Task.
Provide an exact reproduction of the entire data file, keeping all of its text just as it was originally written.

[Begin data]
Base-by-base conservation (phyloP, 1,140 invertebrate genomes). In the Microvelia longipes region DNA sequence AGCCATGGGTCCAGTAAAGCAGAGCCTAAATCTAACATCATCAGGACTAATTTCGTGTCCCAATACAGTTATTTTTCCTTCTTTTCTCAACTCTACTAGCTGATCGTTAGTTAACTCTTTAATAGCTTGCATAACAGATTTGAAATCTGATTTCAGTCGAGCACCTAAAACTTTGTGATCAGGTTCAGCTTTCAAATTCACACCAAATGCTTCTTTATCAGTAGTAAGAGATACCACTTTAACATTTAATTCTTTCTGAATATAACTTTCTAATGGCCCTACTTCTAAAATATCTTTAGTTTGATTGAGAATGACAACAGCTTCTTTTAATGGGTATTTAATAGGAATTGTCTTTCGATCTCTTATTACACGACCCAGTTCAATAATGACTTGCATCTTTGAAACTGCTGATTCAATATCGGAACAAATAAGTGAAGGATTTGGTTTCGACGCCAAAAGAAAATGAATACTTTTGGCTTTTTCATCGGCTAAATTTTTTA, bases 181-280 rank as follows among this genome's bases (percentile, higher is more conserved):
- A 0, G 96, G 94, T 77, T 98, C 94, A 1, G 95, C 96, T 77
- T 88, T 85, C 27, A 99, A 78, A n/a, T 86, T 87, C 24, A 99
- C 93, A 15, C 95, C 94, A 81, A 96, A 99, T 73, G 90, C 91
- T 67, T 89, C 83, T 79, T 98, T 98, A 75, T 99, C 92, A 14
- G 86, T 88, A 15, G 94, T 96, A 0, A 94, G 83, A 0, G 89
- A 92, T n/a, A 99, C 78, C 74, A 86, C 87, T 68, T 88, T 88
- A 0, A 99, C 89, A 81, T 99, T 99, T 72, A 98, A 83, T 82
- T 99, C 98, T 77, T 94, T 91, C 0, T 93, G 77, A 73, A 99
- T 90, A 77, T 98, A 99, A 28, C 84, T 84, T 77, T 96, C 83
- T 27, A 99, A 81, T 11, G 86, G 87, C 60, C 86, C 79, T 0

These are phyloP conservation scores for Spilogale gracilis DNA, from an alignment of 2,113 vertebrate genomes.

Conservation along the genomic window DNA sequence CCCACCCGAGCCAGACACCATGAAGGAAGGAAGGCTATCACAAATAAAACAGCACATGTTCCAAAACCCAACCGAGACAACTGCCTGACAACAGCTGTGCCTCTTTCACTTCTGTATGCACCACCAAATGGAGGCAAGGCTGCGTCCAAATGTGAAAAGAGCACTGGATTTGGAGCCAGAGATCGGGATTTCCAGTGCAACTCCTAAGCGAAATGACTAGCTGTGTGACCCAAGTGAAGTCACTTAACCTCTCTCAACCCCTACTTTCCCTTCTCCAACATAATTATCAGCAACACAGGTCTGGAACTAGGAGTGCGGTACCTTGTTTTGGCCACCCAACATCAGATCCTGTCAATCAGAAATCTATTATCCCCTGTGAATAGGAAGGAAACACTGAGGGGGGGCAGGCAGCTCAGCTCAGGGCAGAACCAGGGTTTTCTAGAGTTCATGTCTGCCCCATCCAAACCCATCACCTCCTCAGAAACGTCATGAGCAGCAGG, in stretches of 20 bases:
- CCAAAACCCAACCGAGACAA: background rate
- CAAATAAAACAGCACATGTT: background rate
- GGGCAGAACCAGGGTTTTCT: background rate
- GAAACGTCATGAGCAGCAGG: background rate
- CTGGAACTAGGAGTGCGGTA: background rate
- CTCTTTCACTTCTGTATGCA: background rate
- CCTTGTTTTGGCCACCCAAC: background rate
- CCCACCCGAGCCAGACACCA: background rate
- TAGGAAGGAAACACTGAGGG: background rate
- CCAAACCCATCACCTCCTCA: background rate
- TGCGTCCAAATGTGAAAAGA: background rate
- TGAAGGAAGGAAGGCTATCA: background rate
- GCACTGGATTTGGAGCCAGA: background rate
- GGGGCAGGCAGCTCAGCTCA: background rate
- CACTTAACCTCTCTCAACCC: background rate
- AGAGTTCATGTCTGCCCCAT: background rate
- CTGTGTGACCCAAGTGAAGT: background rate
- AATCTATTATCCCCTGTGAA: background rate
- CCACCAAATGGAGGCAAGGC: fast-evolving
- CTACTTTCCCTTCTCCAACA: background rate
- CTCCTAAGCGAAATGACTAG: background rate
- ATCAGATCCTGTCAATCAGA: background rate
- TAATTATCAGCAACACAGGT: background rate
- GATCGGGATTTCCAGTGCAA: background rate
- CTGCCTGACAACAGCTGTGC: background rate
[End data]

Base-by-base conservation (phyloP, 1,140 invertebrate genomes). In the Microvelia longipes region DNA sequence AGCCATGGGTCCAGTAAAGCAGAGCCTAAATCTAACATCATCAGGACTAATTTCGTGTCCCAATACAGTTATTTTTCCTTCTTTTCTCAACTCTACTAGCTGATCGTTAGTTAACTCTTTAATAGCTTGCATAACAGATTTGAAATCTGATTTCAGTCGAGCACCTAAAACTTTGTGATCAGGTTCAGCTTTCAAATTCACACCAAATGCTTCTTTATCAGTAGTAAGAGATACCACTTTAACATTTAATTCTTTCTGAATATAACTTTCTAATGGCCCTACTTCTAAAATATCTTTAGTTTGATTGAGAATGACAACAGCTTCTTTTAATGGGTATTTAATAGGAATTGTCTTTCGATCTCTTATTACACGACCCAGTTCAATAATGACTTGCATCTTTGAAACTGCTGATTCAATATCGGAACAAATAAGTGAAGGATTTGGTTTCGACGCCAAAAGAAAATGAATACTTTTGGCTTTTTCATCGGCTAAATTTTTTA, bases 181-280 rank as follows among this genome's bases (percentile, higher is more conserved):
- A 0, G 96, G 94, T 77, T 98, C 94, A 1, G 95, C 96, T 77
- T 88, T 85, C 27, A 99, A 78, A n/a, T 86, T 87, C 24, A 99
- C 93, A 15, C 95, C 94, A 81, A 96, A 99, T 73, G 90, C 91
- T 67, T 89, C 83, T 79, T 98, T 98, A 75, T 99, C 92, A 14
- G 86, T 88, A 15, G 94, T 96, A 0, A 94, G 83, A 0, G 89
- A 92, T n/a, A 99, C 78, C 74, A 86, C 87, T 68, T 88, T 88
- A 0, A 99, C 89, A 81, T 99, T 99, T 72, A 98, A 83, T 82
- T 99, C 98, T 77, T 94, T 91, C 0, T 93, G 77, A 73, A 99
- T 90, A 77, T 98, A 99, A 28, C 84, T 84, T 77, T 96, C 83
- T 27, A 99, A 81, T 11, G 86, G 87, C 60, C 86, C 79, T 0

These are phyloP conservation scores for Spilogale gracilis DNA, from an alignment of 2,113 vertebrate genomes.

Conservation along the genomic window DNA sequence CCCACCCGAGCCAGACACCATGAAGGAAGGAAGGCTATCACAAATAAAACAGCACATGTTCCAAAACCCAACCGAGACAACTGCCTGACAACAGCTGTGCCTCTTTCACTTCTGTATGCACCACCAAATGGAGGCAAGGCTGCGTCCAAATGTGAAAAGAGCACTGGATTTGGAGCCAGAGATCGGGATTTCCAGTGCAACTCCTAAGCGAAATGACTAGCTGTGTGACCCAAGTGAAGTCACTTAACCTCTCTCAACCCCTACTTTCCCTTCTCCAACATAATTATCAGCAACACAGGTCTGGAACTAGGAGTGCGGTACCTTGTTTTGGCCACCCAACATCAGATCCTGTCAATCAGAAATCTATTATCCCCTGTGAATAGGAAGGAAACACTGAGGGGGGGCAGGCAGCTCAGCTCAGGGCAGAACCAGGGTTTTCTAGAGTTCATGTCTGCCCCATCCAAACCCATCACCTCCTCAGAAACGTCATGAGCAGCAGG, in stretches of 20 bases:
- CCAAAACCCAACCGAGACAA: background rate
- CAAATAAAACAGCACATGTT: background rate
- GGGCAGAACCAGGGTTTTCT: background rate
- GAAACGTCATGAGCAGCAGG: background rate
- CTGGAACTAGGAGTGCGGTA: background rate
- CTCTTTCACTTCTGTATGCA: background rate
- CCTTGTTTTGGCCACCCAAC: background rate
- CCCACCCGAGCCAGACACCA: background rate
- TAGGAAGGAAACACTGAGGG: background rate
- CCAAACCCATCACCTCCTCA: background rate
- TGCGTCCAAATGTGAAAAGA: background rate
- TGAAGGAAGGAAGGCTATCA: background rate
- GCACTGGATTTGGAGCCAGA: background rate
- GGGGCAGGCAGCTCAGCTCA: background rate
- CACTTAACCTCTCTCAACCC: background rate
- AGAGTTCATGTCTGCCCCAT: background rate
- CTGTGTGACCCAAGTGAAGT: background rate
- AATCTATTATCCCCTGTGAA: background rate
- CCACCAAATGGAGGCAAGGC: fast-evolving
- CTACTTTCCCTTCTCCAACA: background rate
- CTCCTAAGCGAAATGACTAG: background rate
- ATCAGATCCTGTCAATCAGA: background rate
- TAATTATCAGCAACACAGGT: background rate
- GATCGGGATTTCCAGTGCAA: background rate
- CTGCCTGACAACAGCTGTGC: background rate